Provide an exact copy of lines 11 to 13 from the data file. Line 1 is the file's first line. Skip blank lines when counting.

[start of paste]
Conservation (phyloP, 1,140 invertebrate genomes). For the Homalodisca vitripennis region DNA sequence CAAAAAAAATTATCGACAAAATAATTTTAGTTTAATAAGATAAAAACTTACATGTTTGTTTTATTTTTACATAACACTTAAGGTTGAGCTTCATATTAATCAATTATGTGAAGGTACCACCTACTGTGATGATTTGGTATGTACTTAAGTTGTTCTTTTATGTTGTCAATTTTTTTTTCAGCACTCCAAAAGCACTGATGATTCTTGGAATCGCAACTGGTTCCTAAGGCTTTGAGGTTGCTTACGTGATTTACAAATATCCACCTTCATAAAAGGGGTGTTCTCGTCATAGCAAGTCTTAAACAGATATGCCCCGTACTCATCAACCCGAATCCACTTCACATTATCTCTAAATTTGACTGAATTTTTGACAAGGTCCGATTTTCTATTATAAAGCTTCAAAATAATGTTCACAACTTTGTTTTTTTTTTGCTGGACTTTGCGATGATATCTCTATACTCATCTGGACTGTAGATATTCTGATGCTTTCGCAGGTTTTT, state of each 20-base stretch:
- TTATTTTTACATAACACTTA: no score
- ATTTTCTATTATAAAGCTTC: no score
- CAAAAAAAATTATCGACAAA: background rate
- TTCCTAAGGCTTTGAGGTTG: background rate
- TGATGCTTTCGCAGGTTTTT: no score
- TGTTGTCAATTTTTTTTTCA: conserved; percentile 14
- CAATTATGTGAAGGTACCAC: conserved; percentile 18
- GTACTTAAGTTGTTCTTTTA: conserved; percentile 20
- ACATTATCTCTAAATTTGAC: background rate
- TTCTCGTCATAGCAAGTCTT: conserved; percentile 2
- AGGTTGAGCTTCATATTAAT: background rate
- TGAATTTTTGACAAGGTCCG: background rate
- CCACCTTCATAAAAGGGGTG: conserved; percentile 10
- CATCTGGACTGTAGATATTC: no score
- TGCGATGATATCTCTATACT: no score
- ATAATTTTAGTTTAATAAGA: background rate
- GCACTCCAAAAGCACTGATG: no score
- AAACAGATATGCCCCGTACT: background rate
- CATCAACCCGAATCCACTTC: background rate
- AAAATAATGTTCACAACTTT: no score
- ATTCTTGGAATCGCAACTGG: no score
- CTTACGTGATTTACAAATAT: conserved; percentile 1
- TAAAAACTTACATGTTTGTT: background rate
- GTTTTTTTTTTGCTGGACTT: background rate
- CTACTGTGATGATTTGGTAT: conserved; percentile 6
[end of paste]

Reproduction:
- TTCTCGTCATAGCAAGTCTT: conserved; percentile 2
- AGGTTGAGCTTCATATTAAT: background rate
- TGAATTTTTGACAAGGTCCG: background rate